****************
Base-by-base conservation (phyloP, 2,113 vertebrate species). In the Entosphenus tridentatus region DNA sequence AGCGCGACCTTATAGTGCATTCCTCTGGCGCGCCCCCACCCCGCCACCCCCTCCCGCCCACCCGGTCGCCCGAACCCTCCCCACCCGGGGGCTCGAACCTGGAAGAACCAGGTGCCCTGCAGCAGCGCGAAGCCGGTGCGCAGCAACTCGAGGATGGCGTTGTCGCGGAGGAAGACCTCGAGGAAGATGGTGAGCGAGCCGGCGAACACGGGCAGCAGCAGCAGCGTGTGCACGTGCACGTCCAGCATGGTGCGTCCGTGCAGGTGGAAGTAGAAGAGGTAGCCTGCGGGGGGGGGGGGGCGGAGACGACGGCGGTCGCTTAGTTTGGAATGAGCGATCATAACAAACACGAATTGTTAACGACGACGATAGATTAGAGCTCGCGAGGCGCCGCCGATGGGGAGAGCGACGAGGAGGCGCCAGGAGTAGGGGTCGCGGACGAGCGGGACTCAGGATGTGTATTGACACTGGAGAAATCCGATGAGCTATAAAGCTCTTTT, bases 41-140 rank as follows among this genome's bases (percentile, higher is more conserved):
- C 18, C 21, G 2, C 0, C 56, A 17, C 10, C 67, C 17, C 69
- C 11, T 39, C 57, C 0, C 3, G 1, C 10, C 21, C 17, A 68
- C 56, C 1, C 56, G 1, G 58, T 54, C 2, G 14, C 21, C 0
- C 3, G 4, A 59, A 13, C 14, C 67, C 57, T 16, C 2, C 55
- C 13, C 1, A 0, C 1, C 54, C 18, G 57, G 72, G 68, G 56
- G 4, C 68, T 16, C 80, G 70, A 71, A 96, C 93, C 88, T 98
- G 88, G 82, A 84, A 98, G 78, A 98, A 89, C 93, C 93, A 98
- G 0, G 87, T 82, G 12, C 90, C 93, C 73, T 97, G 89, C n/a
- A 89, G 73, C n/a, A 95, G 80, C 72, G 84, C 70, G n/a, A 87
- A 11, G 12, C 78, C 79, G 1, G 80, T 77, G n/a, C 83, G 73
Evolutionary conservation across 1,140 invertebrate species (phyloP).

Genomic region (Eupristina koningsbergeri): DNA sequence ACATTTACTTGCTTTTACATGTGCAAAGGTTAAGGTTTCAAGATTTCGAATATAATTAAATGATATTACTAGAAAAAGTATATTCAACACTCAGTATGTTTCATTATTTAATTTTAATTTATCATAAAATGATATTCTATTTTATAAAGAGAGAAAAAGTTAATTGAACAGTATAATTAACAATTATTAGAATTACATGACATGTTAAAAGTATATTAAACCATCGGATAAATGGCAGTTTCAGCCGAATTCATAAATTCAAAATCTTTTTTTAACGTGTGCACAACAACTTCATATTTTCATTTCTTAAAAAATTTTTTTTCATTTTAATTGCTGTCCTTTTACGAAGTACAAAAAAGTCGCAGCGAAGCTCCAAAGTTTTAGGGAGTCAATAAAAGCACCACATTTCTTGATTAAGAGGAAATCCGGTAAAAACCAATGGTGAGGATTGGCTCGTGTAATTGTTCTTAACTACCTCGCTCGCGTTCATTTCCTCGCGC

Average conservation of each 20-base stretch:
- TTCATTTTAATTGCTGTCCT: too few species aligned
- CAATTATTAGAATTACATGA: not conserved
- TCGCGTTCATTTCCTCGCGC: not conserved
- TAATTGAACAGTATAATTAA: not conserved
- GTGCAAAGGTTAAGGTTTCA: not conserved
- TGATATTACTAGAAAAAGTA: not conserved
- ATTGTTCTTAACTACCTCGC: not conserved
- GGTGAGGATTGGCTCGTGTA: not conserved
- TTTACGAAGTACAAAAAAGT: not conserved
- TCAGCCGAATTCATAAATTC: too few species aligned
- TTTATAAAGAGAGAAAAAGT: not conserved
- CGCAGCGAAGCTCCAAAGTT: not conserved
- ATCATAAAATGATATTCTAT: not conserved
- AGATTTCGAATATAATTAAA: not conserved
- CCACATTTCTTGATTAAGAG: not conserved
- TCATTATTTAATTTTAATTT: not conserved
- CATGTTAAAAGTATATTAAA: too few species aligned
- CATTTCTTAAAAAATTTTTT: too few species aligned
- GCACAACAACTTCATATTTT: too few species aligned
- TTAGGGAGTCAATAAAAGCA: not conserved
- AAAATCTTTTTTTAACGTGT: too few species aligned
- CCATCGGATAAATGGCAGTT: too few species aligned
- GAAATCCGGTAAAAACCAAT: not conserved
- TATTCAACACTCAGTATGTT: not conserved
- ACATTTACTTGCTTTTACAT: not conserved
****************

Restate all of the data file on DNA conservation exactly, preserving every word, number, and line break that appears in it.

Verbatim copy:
Base-by-base conservation (phyloP, 2,113 vertebrate species). In the Entosphenus tridentatus region DNA sequence AGCGCGACCTTATAGTGCATTCCTCTGGCGCGCCCCCACCCCGCCACCCCCTCCCGCCCACCCGGTCGCCCGAACCCTCCCCACCCGGGGGCTCGAACCTGGAAGAACCAGGTGCCCTGCAGCAGCGCGAAGCCGGTGCGCAGCAACTCGAGGATGGCGTTGTCGCGGAGGAAGACCTCGAGGAAGATGGTGAGCGAGCCGGCGAACACGGGCAGCAGCAGCAGCGTGTGCACGTGCACGTCCAGCATGGTGCGTCCGTGCAGGTGGAAGTAGAAGAGGTAGCCTGCGGGGGGGGGGGGGCGGAGACGACGGCGGTCGCTTAGTTTGGAATGAGCGATCATAACAAACACGAATTGTTAACGACGACGATAGATTAGAGCTCGCGAGGCGCCGCCGATGGGGAGAGCGACGAGGAGGCGCCAGGAGTAGGGGTCGCGGACGAGCGGGACTCAGGATGTGTATTGACACTGGAGAAATCCGATGAGCTATAAAGCTCTTTT, bases 41-140 rank as follows among this genome's bases (percentile, higher is more conserved):
- C 18, C 21, G 2, C 0, C 56, A 17, C 10, C 67, C 17, C 69
- C 11, T 39, C 57, C 0, C 3, G 1, C 10, C 21, C 17, A 68
- C 56, C 1, C 56, G 1, G 58, T 54, C 2, G 14, C 21, C 0
- C 3, G 4, A 59, A 13, C 14, C 67, C 57, T 16, C 2, C 55
- C 13, C 1, A 0, C 1, C 54, C 18, G 57, G 72, G 68, G 56
- G 4, C 68, T 16, C 80, G 70, A 71, A 96, C 93, C 88, T 98
- G 88, G 82, A 84, A 98, G 78, A 98, A 89, C 93, C 93, A 98
- G 0, G 87, T 82, G 12, C 90, C 93, C 73, T 97, G 89, C n/a
- A 89, G 73, C n/a, A 95, G 80, C 72, G 84, C 70, G n/a, A 87
- A 11, G 12, C 78, C 79, G 1, G 80, T 77, G n/a, C 83, G 73
Evolutionary conservation across 1,140 invertebrate species (phyloP).

Genomic region (Eupristina koningsbergeri): DNA sequence ACATTTACTTGCTTTTACATGTGCAAAGGTTAAGGTTTCAAGATTTCGAATATAATTAAATGATATTACTAGAAAAAGTATATTCAACACTCAGTATGTTTCATTATTTAATTTTAATTTATCATAAAATGATATTCTATTTTATAAAGAGAGAAAAAGTTAATTGAACAGTATAATTAACAATTATTAGAATTACATGACATGTTAAAAGTATATTAAACCATCGGATAAATGGCAGTTTCAGCCGAATTCATAAATTCAAAATCTTTTTTTAACGTGTGCACAACAACTTCATATTTTCATTTCTTAAAAAATTTTTTTTCATTTTAATTGCTGTCCTTTTACGAAGTACAAAAAAGTCGCAGCGAAGCTCCAAAGTTTTAGGGAGTCAATAAAAGCACCACATTTCTTGATTAAGAGGAAATCCGGTAAAAACCAATGGTGAGGATTGGCTCGTGTAATTGTTCTTAACTACCTCGCTCGCGTTCATTTCCTCGCGC

Average conservation of each 20-base stretch:
- TTCATTTTAATTGCTGTCCT: too few species aligned
- CAATTATTAGAATTACATGA: not conserved
- TCGCGTTCATTTCCTCGCGC: not conserved
- TAATTGAACAGTATAATTAA: not conserved
- GTGCAAAGGTTAAGGTTTCA: not conserved
- TGATATTACTAGAAAAAGTA: not conserved
- ATTGTTCTTAACTACCTCGC: not conserved
- GGTGAGGATTGGCTCGTGTA: not conserved
- TTTACGAAGTACAAAAAAGT: not conserved
- TCAGCCGAATTCATAAATTC: too few species aligned
- TTTATAAAGAGAGAAAAAGT: not conserved
- CGCAGCGAAGCTCCAAAGTT: not conserved
- ATCATAAAATGATATTCTAT: not conserved
- AGATTTCGAATATAATTAAA: not conserved
- CCACATTTCTTGATTAAGAG: not conserved
- TCATTATTTAATTTTAATTT: not conserved
- CATGTTAAAAGTATATTAAA: too few species aligned
- CATTTCTTAAAAAATTTTTT: too few species aligned
- GCACAACAACTTCATATTTT: too few species aligned
- TTAGGGAGTCAATAAAAGCA: not conserved
- AAAATCTTTTTTTAACGTGT: too few species aligned
- CCATCGGATAAATGGCAGTT: too few species aligned
- GAAATCCGGTAAAAACCAAT: not conserved
- TATTCAACACTCAGTATGTT: not conserved
- ACATTTACTTGCTTTTACAT: not conserved